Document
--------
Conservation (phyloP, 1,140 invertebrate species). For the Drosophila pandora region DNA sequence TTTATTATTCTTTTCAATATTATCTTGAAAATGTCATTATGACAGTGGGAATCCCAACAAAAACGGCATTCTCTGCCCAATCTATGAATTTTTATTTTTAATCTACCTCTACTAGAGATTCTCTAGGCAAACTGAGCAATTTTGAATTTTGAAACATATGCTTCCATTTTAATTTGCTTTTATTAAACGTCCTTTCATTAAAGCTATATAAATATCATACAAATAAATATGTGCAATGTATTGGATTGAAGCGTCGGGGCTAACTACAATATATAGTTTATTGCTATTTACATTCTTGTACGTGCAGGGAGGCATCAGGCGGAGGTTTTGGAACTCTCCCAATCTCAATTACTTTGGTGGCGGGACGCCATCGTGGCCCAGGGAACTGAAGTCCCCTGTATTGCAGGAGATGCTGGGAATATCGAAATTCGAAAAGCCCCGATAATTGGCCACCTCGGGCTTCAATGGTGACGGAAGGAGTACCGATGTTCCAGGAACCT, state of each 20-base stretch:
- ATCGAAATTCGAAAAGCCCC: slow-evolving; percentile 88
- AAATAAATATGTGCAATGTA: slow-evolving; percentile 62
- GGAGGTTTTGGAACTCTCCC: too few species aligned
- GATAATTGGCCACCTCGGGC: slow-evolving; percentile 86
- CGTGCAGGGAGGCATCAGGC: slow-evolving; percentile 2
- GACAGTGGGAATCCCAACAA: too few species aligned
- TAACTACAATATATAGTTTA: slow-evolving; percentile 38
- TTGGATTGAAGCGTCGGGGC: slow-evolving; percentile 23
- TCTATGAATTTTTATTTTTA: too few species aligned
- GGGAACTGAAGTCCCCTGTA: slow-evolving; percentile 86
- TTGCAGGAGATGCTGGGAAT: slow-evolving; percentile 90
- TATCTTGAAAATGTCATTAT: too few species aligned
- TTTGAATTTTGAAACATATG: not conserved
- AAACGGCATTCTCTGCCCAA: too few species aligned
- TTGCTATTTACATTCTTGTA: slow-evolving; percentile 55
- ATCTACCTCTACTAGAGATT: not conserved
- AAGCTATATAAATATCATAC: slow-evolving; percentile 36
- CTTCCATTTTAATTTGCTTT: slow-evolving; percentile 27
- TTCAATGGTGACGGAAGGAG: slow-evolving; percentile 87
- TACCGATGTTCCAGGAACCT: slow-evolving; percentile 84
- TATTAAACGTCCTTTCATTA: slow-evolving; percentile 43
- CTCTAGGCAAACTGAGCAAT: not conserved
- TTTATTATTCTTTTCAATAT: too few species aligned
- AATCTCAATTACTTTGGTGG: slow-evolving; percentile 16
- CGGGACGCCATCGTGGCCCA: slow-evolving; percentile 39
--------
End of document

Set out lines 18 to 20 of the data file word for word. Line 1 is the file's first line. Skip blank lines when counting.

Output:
- AAGCTATATAAATATCATAC: slow-evolving; percentile 36
- CTTCCATTTTAATTTGCTTT: slow-evolving; percentile 27
- TTCAATGGTGACGGAAGGAG: slow-evolving; percentile 87